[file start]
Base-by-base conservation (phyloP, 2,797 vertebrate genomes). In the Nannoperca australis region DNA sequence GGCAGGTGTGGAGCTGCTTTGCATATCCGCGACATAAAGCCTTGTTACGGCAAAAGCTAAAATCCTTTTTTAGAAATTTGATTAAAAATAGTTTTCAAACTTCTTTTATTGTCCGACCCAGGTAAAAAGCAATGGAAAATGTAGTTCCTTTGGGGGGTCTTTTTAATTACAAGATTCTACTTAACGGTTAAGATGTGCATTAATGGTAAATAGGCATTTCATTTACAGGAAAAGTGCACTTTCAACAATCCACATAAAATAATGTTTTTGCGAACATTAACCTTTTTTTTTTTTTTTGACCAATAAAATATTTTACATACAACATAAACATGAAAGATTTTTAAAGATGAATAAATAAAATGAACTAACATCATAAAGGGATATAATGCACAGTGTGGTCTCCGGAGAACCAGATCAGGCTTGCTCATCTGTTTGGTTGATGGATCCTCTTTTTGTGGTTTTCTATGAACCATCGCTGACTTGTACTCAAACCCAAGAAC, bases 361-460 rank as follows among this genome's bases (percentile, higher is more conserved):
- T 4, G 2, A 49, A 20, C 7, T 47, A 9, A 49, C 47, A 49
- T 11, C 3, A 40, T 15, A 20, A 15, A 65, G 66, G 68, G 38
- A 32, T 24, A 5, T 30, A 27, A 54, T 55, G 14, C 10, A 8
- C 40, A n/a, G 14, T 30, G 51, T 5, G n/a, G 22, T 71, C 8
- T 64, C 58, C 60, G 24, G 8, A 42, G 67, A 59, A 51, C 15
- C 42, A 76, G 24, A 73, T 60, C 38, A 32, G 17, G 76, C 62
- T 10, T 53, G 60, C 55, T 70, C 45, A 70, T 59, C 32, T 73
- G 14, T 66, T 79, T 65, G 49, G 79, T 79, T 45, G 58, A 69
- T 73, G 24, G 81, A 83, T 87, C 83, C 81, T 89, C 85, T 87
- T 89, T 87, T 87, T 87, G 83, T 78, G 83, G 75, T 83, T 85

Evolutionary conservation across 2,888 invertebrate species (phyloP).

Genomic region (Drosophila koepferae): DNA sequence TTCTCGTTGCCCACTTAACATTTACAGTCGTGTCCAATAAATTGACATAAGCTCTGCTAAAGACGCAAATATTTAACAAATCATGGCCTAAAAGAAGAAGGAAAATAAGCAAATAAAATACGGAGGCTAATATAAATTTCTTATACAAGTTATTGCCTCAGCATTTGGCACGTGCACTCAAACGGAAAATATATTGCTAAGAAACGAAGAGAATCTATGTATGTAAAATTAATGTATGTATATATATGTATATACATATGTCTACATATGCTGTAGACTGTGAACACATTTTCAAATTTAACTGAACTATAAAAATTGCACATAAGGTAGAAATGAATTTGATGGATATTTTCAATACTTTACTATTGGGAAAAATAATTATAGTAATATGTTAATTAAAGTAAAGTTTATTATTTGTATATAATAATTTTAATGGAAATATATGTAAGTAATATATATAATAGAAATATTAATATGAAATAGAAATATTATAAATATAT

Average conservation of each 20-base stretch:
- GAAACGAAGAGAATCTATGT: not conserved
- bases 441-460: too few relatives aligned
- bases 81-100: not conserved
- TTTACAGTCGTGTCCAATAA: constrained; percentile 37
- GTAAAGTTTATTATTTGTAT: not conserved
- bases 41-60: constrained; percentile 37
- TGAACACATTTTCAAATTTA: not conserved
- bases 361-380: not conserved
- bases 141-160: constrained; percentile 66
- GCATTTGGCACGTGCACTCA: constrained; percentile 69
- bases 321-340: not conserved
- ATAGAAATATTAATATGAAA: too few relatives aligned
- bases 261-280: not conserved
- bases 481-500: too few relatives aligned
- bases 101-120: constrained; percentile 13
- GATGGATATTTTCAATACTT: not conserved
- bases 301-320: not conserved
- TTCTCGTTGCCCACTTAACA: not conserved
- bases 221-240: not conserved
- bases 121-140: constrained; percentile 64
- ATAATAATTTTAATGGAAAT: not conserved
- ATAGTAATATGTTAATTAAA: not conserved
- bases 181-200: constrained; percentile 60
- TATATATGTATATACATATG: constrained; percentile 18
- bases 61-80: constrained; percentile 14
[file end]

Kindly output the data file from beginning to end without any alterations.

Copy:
Base-by-base conservation (phyloP, 2,797 vertebrate genomes). In the Nannoperca australis region DNA sequence GGCAGGTGTGGAGCTGCTTTGCATATCCGCGACATAAAGCCTTGTTACGGCAAAAGCTAAAATCCTTTTTTAGAAATTTGATTAAAAATAGTTTTCAAACTTCTTTTATTGTCCGACCCAGGTAAAAAGCAATGGAAAATGTAGTTCCTTTGGGGGGTCTTTTTAATTACAAGATTCTACTTAACGGTTAAGATGTGCATTAATGGTAAATAGGCATTTCATTTACAGGAAAAGTGCACTTTCAACAATCCACATAAAATAATGTTTTTGCGAACATTAACCTTTTTTTTTTTTTTTGACCAATAAAATATTTTACATACAACATAAACATGAAAGATTTTTAAAGATGAATAAATAAAATGAACTAACATCATAAAGGGATATAATGCACAGTGTGGTCTCCGGAGAACCAGATCAGGCTTGCTCATCTGTTTGGTTGATGGATCCTCTTTTTGTGGTTTTCTATGAACCATCGCTGACTTGTACTCAAACCCAAGAAC, bases 361-460 rank as follows among this genome's bases (percentile, higher is more conserved):
- T 4, G 2, A 49, A 20, C 7, T 47, A 9, A 49, C 47, A 49
- T 11, C 3, A 40, T 15, A 20, A 15, A 65, G 66, G 68, G 38
- A 32, T 24, A 5, T 30, A 27, A 54, T 55, G 14, C 10, A 8
- C 40, A n/a, G 14, T 30, G 51, T 5, G n/a, G 22, T 71, C 8
- T 64, C 58, C 60, G 24, G 8, A 42, G 67, A 59, A 51, C 15
- C 42, A 76, G 24, A 73, T 60, C 38, A 32, G 17, G 76, C 62
- T 10, T 53, G 60, C 55, T 70, C 45, A 70, T 59, C 32, T 73
- G 14, T 66, T 79, T 65, G 49, G 79, T 79, T 45, G 58, A 69
- T 73, G 24, G 81, A 83, T 87, C 83, C 81, T 89, C 85, T 87
- T 89, T 87, T 87, T 87, G 83, T 78, G 83, G 75, T 83, T 85

Evolutionary conservation across 2,888 invertebrate species (phyloP).

Genomic region (Drosophila koepferae): DNA sequence TTCTCGTTGCCCACTTAACATTTACAGTCGTGTCCAATAAATTGACATAAGCTCTGCTAAAGACGCAAATATTTAACAAATCATGGCCTAAAAGAAGAAGGAAAATAAGCAAATAAAATACGGAGGCTAATATAAATTTCTTATACAAGTTATTGCCTCAGCATTTGGCACGTGCACTCAAACGGAAAATATATTGCTAAGAAACGAAGAGAATCTATGTATGTAAAATTAATGTATGTATATATATGTATATACATATGTCTACATATGCTGTAGACTGTGAACACATTTTCAAATTTAACTGAACTATAAAAATTGCACATAAGGTAGAAATGAATTTGATGGATATTTTCAATACTTTACTATTGGGAAAAATAATTATAGTAATATGTTAATTAAAGTAAAGTTTATTATTTGTATATAATAATTTTAATGGAAATATATGTAAGTAATATATATAATAGAAATATTAATATGAAATAGAAATATTATAAATATAT

Average conservation of each 20-base stretch:
- GAAACGAAGAGAATCTATGT: not conserved
- bases 441-460: too few relatives aligned
- bases 81-100: not conserved
- TTTACAGTCGTGTCCAATAA: constrained; percentile 37
- GTAAAGTTTATTATTTGTAT: not conserved
- bases 41-60: constrained; percentile 37
- TGAACACATTTTCAAATTTA: not conserved
- bases 361-380: not conserved
- bases 141-160: constrained; percentile 66
- GCATTTGGCACGTGCACTCA: constrained; percentile 69
- bases 321-340: not conserved
- ATAGAAATATTAATATGAAA: too few relatives aligned
- bases 261-280: not conserved
- bases 481-500: too few relatives aligned
- bases 101-120: constrained; percentile 13
- GATGGATATTTTCAATACTT: not conserved
- bases 301-320: not conserved
- TTCTCGTTGCCCACTTAACA: not conserved
- bases 221-240: not conserved
- bases 121-140: constrained; percentile 64
- ATAATAATTTTAATGGAAAT: not conserved
- ATAGTAATATGTTAATTAAA: not conserved
- bases 181-200: constrained; percentile 60
- TATATATGTATATACATATG: constrained; percentile 18
- bases 61-80: constrained; percentile 14